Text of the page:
'Merkozy' tax piles pressure on PM

The man who once told his party to stop obsessing about Europe is now having to do just that.

The EU summit which starts tomorrow could determine not just the fate of the British economy but of a Coalition which is deeply divided on this issue.

Today one MP after another leapt to their feet to ask the prime minister what he would do to see off what they see as the threat of further EU integration - a threat made all the more real by the letter written by the couple now known simply as "Merkozy".

The proposals of Germany's Chancellor Merkel and France's President Sarkozy - for a Euro tax on financial transactions, a common approach to company taxes, and common employment rules - are precisely the sort of agenda so loathed by so many British Conservatives.

Many now want their leader to take advantage of what they see as a once-in-a-lifetime opportunity to redefine Britain's entire relationship with the EU.

Many - led by that man again - Boris Johnson - are demanding a referendum as the means to ensure that the prime minister cannot be led astray by what they see as the pro-European Whitehall establishment and his Liberal Democrat coalition partners.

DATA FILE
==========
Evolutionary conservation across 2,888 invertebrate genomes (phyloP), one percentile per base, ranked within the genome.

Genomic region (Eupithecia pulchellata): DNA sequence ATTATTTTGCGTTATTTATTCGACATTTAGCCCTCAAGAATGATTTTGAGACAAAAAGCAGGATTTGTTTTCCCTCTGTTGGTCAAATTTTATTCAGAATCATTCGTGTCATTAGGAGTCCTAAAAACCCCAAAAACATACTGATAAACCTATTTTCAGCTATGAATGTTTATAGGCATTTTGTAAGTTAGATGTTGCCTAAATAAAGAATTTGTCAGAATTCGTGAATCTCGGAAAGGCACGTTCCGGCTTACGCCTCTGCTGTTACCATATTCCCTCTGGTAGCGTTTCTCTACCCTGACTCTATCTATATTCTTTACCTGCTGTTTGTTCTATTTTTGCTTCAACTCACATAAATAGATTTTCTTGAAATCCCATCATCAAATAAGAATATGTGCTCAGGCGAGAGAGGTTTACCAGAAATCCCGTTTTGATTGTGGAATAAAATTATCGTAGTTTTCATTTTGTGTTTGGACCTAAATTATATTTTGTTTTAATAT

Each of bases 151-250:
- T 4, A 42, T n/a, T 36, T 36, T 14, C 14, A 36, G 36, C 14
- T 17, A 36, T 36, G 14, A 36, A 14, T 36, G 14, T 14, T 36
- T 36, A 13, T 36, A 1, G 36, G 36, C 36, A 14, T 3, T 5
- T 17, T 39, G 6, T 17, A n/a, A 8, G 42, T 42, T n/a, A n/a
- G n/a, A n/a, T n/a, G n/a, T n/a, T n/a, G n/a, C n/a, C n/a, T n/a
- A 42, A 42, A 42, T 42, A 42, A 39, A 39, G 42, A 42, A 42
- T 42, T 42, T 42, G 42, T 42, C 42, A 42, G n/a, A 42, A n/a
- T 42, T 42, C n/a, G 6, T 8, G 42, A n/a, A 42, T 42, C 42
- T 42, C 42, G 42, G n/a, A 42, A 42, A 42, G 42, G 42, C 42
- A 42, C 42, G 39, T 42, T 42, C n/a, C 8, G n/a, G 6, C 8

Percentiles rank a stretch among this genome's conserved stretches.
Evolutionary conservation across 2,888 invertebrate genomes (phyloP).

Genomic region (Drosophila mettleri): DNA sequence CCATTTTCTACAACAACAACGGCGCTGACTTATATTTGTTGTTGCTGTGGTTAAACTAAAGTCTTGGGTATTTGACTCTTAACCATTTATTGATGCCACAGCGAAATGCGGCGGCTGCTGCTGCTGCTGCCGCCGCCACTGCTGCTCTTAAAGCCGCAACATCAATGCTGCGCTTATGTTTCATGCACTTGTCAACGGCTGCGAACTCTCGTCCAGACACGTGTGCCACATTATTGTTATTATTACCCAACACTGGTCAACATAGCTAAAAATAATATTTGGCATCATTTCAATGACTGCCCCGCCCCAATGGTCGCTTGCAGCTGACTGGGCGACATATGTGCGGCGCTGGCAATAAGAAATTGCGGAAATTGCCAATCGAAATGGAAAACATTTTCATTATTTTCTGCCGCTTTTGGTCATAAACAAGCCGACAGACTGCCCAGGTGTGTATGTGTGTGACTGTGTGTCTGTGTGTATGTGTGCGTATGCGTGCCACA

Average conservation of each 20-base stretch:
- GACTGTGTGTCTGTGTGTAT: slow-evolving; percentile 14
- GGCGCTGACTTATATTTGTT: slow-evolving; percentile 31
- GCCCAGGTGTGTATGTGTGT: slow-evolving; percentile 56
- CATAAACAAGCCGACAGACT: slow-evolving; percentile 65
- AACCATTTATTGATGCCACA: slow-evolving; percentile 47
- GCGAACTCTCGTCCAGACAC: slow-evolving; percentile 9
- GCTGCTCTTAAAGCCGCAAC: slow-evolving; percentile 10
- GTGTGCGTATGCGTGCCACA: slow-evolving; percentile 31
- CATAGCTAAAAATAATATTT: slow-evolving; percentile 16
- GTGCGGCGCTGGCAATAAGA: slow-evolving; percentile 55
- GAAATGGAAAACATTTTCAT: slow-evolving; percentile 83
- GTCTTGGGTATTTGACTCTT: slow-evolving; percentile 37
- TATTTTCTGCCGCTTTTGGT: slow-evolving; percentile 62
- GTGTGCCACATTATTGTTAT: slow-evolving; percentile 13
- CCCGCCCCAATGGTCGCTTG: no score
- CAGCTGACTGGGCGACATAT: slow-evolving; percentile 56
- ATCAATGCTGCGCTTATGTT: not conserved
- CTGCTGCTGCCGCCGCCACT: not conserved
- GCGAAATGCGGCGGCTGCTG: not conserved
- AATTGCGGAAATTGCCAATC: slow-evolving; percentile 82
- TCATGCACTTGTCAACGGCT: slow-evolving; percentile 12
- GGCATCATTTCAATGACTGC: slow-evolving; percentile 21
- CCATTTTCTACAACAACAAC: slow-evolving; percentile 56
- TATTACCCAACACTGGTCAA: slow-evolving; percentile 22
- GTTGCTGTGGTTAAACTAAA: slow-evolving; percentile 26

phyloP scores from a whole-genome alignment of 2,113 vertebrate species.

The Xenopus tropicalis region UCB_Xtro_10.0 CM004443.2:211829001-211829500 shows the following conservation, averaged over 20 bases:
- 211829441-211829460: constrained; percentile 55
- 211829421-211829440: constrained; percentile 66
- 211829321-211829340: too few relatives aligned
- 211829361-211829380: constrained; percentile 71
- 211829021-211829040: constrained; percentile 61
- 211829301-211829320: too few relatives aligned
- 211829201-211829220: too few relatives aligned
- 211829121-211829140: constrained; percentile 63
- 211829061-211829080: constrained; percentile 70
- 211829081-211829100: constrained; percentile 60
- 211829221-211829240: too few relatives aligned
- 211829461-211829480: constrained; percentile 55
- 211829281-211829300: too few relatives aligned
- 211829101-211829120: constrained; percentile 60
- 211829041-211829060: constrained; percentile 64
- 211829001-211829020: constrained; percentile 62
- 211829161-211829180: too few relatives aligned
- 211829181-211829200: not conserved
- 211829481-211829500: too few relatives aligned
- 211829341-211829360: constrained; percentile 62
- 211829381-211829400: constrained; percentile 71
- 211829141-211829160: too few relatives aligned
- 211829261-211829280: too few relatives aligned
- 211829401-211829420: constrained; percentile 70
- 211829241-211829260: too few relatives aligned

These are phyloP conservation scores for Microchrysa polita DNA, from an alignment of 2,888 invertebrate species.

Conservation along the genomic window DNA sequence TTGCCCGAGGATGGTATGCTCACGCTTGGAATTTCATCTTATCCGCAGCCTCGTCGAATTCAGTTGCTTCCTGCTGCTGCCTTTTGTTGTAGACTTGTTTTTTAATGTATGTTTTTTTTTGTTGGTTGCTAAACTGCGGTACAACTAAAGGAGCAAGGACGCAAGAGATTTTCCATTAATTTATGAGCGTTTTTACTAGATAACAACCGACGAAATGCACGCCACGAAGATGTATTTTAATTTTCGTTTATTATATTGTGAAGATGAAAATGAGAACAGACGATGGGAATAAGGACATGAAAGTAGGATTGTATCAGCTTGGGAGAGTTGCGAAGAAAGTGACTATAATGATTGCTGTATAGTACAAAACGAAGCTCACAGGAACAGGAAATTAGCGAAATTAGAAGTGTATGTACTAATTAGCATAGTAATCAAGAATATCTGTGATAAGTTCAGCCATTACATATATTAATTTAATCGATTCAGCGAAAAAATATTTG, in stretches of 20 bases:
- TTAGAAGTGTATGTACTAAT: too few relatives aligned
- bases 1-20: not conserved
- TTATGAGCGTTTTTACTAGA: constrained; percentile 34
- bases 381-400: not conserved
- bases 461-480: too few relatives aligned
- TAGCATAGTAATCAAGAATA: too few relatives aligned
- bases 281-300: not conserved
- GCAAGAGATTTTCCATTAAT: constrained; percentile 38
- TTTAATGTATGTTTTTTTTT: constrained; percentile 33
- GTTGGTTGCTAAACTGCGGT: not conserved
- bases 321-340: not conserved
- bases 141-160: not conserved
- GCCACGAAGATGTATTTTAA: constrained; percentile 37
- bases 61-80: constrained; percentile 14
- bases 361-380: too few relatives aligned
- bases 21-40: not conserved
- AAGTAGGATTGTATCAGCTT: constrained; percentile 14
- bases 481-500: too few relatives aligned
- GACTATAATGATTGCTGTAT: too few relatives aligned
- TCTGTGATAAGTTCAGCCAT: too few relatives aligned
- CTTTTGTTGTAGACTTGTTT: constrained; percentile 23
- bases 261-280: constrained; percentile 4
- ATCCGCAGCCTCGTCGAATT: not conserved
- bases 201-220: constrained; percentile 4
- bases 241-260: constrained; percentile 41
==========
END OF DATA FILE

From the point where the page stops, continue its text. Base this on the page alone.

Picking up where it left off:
Over the next two days, David Cameron will endeavour to help stabilise the euro whilst trying to protect what he sees as British interests and simultaneously attempting to ensure that the politics of Europe doesn't defeat him as it has so many previous prime ministers.

As if all that were not enough, he knows that whatever's agreed at the EU summit will have to go to a Commons vote. The last vote on Europe produced the biggest rebellion on the subject in the post-War era.

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